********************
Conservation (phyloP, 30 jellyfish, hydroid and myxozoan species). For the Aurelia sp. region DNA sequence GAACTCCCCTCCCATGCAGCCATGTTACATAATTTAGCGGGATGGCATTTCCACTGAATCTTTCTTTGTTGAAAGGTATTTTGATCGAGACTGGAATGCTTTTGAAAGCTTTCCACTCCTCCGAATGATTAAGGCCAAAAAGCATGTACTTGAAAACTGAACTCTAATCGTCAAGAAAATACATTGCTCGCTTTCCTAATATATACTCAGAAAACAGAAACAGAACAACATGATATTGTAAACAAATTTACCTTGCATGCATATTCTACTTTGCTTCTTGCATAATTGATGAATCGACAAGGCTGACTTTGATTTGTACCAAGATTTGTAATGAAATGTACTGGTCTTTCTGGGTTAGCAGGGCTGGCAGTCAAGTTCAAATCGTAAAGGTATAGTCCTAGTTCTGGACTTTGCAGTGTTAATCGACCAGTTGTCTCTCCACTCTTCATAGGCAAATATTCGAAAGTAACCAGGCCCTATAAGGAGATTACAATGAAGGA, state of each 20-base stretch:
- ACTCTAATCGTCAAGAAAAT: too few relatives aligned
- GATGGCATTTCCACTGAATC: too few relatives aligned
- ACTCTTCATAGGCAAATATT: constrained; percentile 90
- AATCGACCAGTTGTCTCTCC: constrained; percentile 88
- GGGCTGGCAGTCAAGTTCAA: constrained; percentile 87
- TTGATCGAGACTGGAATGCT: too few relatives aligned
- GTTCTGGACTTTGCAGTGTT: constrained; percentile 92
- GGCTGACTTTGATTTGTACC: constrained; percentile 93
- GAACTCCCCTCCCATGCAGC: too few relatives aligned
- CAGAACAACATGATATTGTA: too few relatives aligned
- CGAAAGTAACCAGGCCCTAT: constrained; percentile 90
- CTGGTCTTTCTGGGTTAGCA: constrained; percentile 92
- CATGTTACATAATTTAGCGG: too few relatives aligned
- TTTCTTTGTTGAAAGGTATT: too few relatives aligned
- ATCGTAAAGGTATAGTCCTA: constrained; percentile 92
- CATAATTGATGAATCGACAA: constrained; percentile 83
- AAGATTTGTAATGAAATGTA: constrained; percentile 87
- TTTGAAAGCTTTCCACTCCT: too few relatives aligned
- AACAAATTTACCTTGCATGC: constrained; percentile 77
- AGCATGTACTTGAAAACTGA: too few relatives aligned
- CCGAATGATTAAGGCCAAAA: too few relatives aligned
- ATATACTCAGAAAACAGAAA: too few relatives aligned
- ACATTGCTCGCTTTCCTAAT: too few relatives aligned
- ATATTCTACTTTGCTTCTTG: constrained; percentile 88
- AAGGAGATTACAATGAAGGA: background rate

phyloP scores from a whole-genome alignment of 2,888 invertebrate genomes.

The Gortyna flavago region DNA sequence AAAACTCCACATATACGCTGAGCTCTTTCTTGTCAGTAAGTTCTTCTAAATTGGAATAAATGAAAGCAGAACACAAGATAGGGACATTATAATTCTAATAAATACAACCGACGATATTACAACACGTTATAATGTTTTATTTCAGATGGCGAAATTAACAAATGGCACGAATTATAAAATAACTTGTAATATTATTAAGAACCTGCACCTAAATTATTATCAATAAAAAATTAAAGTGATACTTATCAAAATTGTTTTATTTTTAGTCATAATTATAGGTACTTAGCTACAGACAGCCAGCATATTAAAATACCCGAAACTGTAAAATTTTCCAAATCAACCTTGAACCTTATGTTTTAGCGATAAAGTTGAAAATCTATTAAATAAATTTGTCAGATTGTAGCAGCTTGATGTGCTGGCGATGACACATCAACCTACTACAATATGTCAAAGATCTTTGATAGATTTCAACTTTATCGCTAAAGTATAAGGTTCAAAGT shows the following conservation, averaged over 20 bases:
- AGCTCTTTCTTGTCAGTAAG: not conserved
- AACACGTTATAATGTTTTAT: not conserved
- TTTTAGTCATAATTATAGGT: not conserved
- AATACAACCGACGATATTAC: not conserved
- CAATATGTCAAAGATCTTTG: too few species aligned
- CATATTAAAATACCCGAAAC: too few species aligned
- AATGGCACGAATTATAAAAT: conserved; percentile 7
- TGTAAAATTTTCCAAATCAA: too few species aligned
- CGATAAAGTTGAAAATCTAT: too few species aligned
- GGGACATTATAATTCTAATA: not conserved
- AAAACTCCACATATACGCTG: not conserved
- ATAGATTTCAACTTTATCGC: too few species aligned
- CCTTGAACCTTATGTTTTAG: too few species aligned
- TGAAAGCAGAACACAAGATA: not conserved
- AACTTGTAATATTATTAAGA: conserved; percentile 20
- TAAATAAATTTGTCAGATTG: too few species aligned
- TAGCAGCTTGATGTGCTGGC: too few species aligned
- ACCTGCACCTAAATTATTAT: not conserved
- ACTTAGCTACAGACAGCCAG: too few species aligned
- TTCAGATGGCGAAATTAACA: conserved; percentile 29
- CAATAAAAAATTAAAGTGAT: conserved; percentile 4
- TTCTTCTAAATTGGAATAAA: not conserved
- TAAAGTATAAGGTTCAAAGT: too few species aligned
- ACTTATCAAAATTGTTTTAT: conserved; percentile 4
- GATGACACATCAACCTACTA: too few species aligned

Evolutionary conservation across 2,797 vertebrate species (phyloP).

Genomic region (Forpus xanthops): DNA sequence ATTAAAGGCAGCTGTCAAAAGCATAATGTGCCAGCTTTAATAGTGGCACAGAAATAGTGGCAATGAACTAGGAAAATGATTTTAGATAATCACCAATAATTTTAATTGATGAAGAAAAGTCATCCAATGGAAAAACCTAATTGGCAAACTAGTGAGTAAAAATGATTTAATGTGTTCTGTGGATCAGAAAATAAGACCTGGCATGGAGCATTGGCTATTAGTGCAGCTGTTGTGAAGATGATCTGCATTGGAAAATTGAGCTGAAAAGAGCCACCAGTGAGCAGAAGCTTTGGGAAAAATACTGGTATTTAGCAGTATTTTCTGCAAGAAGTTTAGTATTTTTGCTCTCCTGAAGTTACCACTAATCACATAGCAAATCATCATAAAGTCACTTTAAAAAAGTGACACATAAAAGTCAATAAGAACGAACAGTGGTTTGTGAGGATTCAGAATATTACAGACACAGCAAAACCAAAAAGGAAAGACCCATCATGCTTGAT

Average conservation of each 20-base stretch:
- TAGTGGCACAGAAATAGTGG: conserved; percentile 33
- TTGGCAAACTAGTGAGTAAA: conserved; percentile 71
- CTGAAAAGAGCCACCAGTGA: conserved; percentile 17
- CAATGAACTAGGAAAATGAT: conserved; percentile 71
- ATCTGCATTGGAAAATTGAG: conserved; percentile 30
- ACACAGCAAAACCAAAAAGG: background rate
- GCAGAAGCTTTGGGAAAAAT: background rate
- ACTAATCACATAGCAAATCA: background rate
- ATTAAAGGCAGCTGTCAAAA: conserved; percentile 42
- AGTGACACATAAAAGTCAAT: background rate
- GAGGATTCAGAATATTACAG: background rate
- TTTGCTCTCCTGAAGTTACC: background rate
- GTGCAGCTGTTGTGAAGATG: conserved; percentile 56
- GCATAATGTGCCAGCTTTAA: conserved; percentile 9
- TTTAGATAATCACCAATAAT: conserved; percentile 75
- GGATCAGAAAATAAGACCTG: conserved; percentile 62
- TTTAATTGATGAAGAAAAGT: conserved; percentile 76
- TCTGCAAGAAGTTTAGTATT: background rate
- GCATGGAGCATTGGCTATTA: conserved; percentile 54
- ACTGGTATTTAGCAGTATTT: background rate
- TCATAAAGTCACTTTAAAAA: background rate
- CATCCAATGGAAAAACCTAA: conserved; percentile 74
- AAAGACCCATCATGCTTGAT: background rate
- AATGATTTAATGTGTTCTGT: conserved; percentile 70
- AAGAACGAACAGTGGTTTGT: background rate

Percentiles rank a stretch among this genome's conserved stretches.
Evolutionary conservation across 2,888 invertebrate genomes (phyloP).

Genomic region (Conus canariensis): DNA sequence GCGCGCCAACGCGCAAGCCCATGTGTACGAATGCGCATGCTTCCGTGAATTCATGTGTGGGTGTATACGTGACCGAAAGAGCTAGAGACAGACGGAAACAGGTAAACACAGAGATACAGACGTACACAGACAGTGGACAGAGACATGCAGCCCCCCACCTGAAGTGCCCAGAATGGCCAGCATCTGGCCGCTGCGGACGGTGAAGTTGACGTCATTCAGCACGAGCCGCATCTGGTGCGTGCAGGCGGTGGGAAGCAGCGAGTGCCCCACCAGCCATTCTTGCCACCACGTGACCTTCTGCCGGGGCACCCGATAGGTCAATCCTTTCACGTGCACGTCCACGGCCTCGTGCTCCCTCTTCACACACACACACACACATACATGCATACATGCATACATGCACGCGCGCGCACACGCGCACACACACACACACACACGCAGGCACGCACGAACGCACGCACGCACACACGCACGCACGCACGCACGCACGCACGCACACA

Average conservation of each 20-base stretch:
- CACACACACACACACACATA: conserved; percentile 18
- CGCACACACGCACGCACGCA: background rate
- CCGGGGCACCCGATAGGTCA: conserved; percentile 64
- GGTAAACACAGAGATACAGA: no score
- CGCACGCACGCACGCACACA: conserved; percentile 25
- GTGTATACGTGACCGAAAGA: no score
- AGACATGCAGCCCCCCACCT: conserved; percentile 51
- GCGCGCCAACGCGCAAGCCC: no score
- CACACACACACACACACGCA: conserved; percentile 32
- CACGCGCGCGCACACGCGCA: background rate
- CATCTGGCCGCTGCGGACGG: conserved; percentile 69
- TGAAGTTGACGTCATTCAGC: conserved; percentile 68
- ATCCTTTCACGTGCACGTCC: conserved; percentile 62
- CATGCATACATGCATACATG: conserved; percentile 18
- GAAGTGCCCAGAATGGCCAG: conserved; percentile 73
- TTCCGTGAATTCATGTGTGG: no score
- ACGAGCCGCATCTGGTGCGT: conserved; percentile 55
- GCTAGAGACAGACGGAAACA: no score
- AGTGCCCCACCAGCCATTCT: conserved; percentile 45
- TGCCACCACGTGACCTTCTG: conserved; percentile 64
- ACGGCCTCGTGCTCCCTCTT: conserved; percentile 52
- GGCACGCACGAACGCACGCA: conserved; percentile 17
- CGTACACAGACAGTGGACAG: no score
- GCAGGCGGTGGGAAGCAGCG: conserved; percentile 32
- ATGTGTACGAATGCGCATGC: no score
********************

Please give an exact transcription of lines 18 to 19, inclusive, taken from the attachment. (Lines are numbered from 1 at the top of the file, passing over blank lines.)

- AAGATTTGTAATGAAATGTA: constrained; percentile 87
- TTTGAAAGCTTTCCACTCCT: too few relatives aligned